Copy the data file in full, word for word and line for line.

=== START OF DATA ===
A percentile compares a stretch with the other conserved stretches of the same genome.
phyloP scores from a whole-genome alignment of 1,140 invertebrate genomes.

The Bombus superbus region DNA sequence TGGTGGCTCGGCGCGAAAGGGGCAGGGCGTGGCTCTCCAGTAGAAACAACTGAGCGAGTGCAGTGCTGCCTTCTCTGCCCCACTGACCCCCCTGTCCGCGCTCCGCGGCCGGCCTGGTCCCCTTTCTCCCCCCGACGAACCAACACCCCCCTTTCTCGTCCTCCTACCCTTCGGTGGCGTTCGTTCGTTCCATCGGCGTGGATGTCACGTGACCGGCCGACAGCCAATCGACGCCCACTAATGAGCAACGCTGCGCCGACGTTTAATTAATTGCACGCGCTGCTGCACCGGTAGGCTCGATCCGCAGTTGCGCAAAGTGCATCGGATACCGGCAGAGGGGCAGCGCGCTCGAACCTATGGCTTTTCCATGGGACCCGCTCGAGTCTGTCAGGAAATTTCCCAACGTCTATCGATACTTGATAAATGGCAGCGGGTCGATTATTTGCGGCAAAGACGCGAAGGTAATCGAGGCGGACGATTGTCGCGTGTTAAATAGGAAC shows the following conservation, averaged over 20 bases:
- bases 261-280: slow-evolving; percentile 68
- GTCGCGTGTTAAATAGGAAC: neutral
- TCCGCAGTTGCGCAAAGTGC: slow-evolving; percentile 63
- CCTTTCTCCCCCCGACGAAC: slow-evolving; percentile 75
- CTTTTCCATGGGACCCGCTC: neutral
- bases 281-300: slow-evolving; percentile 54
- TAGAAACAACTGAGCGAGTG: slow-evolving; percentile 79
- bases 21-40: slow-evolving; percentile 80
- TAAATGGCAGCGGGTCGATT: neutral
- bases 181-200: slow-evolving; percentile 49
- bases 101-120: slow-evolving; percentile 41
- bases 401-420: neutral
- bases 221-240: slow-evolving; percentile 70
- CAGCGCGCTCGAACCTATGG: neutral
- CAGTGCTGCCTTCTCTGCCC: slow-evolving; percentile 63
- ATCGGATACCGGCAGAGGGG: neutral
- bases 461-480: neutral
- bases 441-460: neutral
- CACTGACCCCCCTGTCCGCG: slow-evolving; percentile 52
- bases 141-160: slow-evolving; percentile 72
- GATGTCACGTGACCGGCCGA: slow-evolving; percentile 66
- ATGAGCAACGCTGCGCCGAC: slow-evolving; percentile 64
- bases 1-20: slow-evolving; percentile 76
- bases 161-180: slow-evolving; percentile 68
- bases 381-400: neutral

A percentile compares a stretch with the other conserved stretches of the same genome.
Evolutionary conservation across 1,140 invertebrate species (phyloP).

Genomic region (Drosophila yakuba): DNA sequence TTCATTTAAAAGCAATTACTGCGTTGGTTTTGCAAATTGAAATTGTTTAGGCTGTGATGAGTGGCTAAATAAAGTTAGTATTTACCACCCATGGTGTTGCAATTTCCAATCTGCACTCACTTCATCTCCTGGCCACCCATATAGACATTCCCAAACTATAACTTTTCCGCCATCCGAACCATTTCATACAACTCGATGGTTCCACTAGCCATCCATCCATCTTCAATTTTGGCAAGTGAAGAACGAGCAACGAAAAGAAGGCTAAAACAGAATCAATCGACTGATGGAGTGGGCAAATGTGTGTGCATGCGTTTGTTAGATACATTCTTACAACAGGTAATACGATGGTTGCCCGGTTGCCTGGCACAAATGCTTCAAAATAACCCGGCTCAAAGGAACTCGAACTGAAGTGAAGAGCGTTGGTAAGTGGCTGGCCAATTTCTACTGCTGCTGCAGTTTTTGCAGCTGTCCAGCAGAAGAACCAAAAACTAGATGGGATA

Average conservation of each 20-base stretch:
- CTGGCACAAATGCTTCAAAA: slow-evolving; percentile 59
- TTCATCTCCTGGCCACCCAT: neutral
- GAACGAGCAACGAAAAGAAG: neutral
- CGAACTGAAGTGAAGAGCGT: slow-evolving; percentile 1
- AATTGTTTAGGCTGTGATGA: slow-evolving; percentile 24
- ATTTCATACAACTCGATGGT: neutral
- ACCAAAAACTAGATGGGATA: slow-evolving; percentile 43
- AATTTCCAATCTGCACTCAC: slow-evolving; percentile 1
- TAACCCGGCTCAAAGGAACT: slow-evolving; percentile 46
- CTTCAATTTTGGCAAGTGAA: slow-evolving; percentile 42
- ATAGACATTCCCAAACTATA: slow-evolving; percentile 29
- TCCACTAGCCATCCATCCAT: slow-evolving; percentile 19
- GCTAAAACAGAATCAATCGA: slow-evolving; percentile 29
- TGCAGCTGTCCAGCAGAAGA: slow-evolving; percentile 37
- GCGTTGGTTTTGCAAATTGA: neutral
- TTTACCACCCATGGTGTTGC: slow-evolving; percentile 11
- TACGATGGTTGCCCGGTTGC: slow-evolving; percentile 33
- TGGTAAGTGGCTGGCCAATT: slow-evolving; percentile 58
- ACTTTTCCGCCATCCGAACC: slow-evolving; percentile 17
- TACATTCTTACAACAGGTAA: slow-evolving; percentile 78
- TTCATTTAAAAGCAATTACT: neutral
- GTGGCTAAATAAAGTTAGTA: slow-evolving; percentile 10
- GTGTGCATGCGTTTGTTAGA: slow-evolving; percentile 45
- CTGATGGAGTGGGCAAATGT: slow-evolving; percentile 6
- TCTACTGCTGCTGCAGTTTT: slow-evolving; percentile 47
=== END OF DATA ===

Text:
A percentile compares a stretch with the other conserved stretches of the same genome.
phyloP scores from a whole-genome alignment of 1,140 invertebrate genomes.

The Bombus superbus region DNA sequence TGGTGGCTCGGCGCGAAAGGGGCAGGGCGTGGCTCTCCAGTAGAAACAACTGAGCGAGTGCAGTGCTGCCTTCTCTGCCCCACTGACCCCCCTGTCCGCGCTCCGCGGCCGGCCTGGTCCCCTTTCTCCCCCCGACGAACCAACACCCCCCTTTCTCGTCCTCCTACCCTTCGGTGGCGTTCGTTCGTTCCATCGGCGTGGATGTCACGTGACCGGCCGACAGCCAATCGACGCCCACTAATGAGCAACGCTGCGCCGACGTTTAATTAATTGCACGCGCTGCTGCACCGGTAGGCTCGATCCGCAGTTGCGCAAAGTGCATCGGATACCGGCAGAGGGGCAGCGCGCTCGAACCTATGGCTTTTCCATGGGACCCGCTCGAGTCTGTCAGGAAATTTCCCAACGTCTATCGATACTTGATAAATGGCAGCGGGTCGATTATTTGCGGCAAAGACGCGAAGGTAATCGAGGCGGACGATTGTCGCGTGTTAAATAGGAAC shows the following conservation, averaged over 20 bases:
- bases 261-280: slow-evolving; percentile 68
- GTCGCGTGTTAAATAGGAAC: neutral
- TCCGCAGTTGCGCAAAGTGC: slow-evolving; percentile 63
- CCTTTCTCCCCCCGACGAAC: slow-evolving; percentile 75
- CTTTTCCATGGGACCCGCTC: neutral
- bases 281-300: slow-evolving; percentile 54
- TAGAAACAACTGAGCGAGTG: slow-evolving; percentile 79
- bases 21-40: slow-evolving; percentile 80
- TAAATGGCAGCGGGTCGATT: neutral
- bases 181-200: slow-evolving; percentile 49
- bases 101-120: slow-evolving; percentile 41
- bases 401-420: neutral
- bases 221-240: slow-evolving; percentile 70
- CAGCGCGCTCGAACCTATGG: neutral
- CAGTGCTGCCTTCTCTGCCC: slow-evolving; percentile 63
- ATCGGATACCGGCAGAGGGG: neutral
- bases 461-480: neutral
- bases 441-460: neutral
- CACTGACCCCCCTGTCCGCG: slow-evolving; percentile 52
- bases 141-160: slow-evolving; percentile 72
- GATGTCACGTGACCGGCCGA: slow-evolving; percentile 66
- ATGAGCAACGCTGCGCCGAC: slow-evolving; percentile 64
- bases 1-20: slow-evolving; percentile 76
- bases 161-180: slow-evolving; percentile 68
- bases 381-400: neutral

A percentile compares a stretch with the other conserved stretches of the same genome.
Evolutionary conservation across 1,140 invertebrate species (phyloP).

Genomic region (Drosophila yakuba): DNA sequence TTCATTTAAAAGCAATTACTGCGTTGGTTTTGCAAATTGAAATTGTTTAGGCTGTGATGAGTGGCTAAATAAAGTTAGTATTTACCACCCATGGTGTTGCAATTTCCAATCTGCACTCACTTCATCTCCTGGCCACCCATATAGACATTCCCAAACTATAACTTTTCCGCCATCCGAACCATTTCATACAACTCGATGGTTCCACTAGCCATCCATCCATCTTCAATTTTGGCAAGTGAAGAACGAGCAACGAAAAGAAGGCTAAAACAGAATCAATCGACTGATGGAGTGGGCAAATGTGTGTGCATGCGTTTGTTAGATACATTCTTACAACAGGTAATACGATGGTTGCCCGGTTGCCTGGCACAAATGCTTCAAAATAACCCGGCTCAAAGGAACTCGAACTGAAGTGAAGAGCGTTGGTAAGTGGCTGGCCAATTTCTACTGCTGCTGCAGTTTTTGCAGCTGTCCAGCAGAAGAACCAAAAACTAGATGGGATA

Average conservation of each 20-base stretch:
- CTGGCACAAATGCTTCAAAA: slow-evolving; percentile 59
- TTCATCTCCTGGCCACCCAT: neutral
- GAACGAGCAACGAAAAGAAG: neutral
- CGAACTGAAGTGAAGAGCGT: slow-evolving; percentile 1
- AATTGTTTAGGCTGTGATGA: slow-evolving; percentile 24
- ATTTCATACAACTCGATGGT: neutral
- ACCAAAAACTAGATGGGATA: slow-evolving; percentile 43
- AATTTCCAATCTGCACTCAC: slow-evolving; percentile 1
- TAACCCGGCTCAAAGGAACT: slow-evolving; percentile 46
- CTTCAATTTTGGCAAGTGAA: slow-evolving; percentile 42
- ATAGACATTCCCAAACTATA: slow-evolving; percentile 29
- TCCACTAGCCATCCATCCAT: slow-evolving; percentile 19
- GCTAAAACAGAATCAATCGA: slow-evolving; percentile 29
- TGCAGCTGTCCAGCAGAAGA: slow-evolving; percentile 37
- GCGTTGGTTTTGCAAATTGA: neutral
- TTTACCACCCATGGTGTTGC: slow-evolving; percentile 11
- TACGATGGTTGCCCGGTTGC: slow-evolving; percentile 33
- TGGTAAGTGGCTGGCCAATT: slow-evolving; percentile 58
- ACTTTTCCGCCATCCGAACC: slow-evolving; percentile 17
- TACATTCTTACAACAGGTAA: slow-evolving; percentile 78
- TTCATTTAAAAGCAATTACT: neutral
- GTGGCTAAATAAAGTTAGTA: slow-evolving; percentile 10
- GTGTGCATGCGTTTGTTAGA: slow-evolving; percentile 45
- CTGATGGAGTGGGCAAATGT: slow-evolving; percentile 6
- TCTACTGCTGCTGCAGTTTT: slow-evolving; percentile 47